The fifth step is consider the specific growing conditions in your garden, things like sunlight and space when considering what crops to grow. For example, most of our garden gets less than six hours of direct Sun. So even though corn grows very well here in the state of Illinois, it doesn’t grow well in our garden.

There isn’t enough sun for it. Likewise, large tomato varieties don’t grow very well here. The small varieties like cherry tomatoes do and back to the issue of space that we grow large sprawling winter squash plants like cushion now. We didn’t grow them before expanding our garden. They take up so much space even when grown vertically and we reserve the space for higher priority crops when our garden was smaller.

Tip number six is to grow at least one cold hardy crop if you live in an area that has freezing temperatures in winter. Here in the one yard revolution garden I’d like to grow more food by extending the growing season but you don’t need a hoop house, low tunnel or cold frame to get started. All you need to do to extend your growing season is to grow cold hardy crop before the last frost in the spring or after the first frost in autumn.



This alone will extend your growing season beyond the typical summer season. Some cold hardy crops to consider are carrots, kale, collards, brussel sprouts, spinach, martian clay tonia. Growing some cold hardy crops outside of the typical summer growing season will put you on the path toward extending a growing season and having a more continuous harvest of fresh produce from your garden.

My seventh and last tip to consider when choosing what crops to grow in your first garden is to grow at least one edible perennial. Perennials come back year after year with minimal investment time and money and they produce some wonderful crops.

We grow many edible perennials but some of our favorites include strawberries, blueberries, blackberries, grapes and this purple passion asparagus. We apply homemade compost and organic mulch to our asparagus and other perennial vegetables but only apply woodchip mulch to most of our perennial fruits. We don’t use additional fertilizers. Some of our perennials do require pruning but overall we spend less time on our perennials than we do on our annuals. Now, let’s return to the five crops until a younger Patrick to grow in this garden if I could go back in time and talk to him and we’ll see how consistent those crops are with today’s 7 tips.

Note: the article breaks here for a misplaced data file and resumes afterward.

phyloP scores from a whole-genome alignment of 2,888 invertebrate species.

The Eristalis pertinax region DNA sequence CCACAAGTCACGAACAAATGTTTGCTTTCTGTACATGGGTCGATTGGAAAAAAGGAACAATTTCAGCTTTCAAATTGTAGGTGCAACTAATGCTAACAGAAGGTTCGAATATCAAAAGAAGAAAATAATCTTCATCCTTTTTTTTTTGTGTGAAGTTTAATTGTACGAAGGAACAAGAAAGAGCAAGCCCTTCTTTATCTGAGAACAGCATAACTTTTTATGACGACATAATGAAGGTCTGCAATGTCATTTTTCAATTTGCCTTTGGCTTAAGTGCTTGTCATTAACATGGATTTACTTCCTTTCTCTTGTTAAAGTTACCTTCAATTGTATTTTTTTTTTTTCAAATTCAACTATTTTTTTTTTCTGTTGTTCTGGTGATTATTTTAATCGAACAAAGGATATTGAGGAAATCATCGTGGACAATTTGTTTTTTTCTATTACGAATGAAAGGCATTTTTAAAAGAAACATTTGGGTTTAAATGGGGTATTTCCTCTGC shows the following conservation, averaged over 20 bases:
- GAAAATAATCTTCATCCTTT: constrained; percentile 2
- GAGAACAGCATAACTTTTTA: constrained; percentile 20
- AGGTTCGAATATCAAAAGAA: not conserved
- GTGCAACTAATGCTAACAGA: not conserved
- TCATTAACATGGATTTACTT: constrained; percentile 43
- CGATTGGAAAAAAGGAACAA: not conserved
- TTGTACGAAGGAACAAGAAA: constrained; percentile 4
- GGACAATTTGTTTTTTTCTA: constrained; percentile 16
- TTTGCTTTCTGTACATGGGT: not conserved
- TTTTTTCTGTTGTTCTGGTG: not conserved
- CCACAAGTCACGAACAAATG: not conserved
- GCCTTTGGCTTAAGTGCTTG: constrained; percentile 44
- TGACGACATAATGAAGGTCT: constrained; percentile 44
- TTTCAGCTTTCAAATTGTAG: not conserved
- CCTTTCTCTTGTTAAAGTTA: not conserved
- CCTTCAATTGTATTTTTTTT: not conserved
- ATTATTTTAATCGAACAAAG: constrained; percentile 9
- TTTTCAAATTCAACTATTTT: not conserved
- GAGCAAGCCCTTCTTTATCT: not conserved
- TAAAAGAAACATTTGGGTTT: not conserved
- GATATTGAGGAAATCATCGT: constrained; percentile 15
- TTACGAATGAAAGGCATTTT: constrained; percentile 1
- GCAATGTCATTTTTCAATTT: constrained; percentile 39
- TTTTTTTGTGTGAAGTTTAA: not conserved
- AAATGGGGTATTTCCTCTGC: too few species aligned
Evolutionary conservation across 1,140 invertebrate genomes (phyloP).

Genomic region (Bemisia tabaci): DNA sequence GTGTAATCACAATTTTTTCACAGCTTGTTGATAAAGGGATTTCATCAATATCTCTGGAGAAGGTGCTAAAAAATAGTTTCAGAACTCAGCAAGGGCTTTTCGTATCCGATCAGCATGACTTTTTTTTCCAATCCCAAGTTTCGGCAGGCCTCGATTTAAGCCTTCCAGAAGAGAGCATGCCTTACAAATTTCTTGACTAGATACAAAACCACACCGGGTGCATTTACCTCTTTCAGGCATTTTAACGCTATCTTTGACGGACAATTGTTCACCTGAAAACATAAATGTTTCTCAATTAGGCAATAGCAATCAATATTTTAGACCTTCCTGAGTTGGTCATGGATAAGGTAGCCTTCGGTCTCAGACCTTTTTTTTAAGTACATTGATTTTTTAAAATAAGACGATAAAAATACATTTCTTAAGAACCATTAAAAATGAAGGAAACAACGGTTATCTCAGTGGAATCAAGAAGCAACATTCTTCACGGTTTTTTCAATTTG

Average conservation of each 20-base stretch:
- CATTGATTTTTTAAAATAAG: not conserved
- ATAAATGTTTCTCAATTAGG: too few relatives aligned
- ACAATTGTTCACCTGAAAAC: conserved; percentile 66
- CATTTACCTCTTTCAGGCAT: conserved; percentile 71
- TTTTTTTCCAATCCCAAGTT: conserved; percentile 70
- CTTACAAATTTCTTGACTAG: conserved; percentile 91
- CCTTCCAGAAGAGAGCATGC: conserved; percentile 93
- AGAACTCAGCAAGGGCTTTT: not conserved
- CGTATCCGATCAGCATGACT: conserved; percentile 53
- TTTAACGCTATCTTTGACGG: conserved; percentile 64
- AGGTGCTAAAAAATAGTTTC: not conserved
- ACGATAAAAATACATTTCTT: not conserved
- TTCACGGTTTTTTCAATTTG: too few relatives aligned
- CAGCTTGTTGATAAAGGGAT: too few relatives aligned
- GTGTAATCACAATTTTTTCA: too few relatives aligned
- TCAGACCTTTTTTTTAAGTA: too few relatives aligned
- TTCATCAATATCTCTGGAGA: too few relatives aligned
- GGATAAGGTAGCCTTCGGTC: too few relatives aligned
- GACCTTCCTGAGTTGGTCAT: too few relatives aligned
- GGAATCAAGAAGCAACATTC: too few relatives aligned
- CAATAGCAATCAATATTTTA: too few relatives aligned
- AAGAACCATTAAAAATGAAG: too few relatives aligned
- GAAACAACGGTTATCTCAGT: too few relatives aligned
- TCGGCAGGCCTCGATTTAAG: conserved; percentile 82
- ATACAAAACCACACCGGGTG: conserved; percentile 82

Once again, the crops are: cherry tomatoes, peppers, garlic, kale and strawberries. It’s just five crops which is consistent with Tip 1. I enjoy all of the crops and know how to prepare them in meals. They’re all relatively expensive in organic grocery store. All of the crops grow well here in Illinois.

Because of their smaller fruit size, cherry tomatoes and [inaudible] peppers will produce well in our garden despite the limited Sun. Kale is cold hardy and growing in spring and autumn extends the growing season beyond the typical summer garden season, and finally, strawberries are perennial and produce delicious fruit year after year with minimal cost and effort.

If you follow these tips when selecting crops for your first garden, I’m confident your garden will get off to an excellent start. If you found this article helpful, please subscribe to our GardeningForFun newsletter and we will share more tips on how you can grow a lot of food on a little land without spending much or working harder than you have to.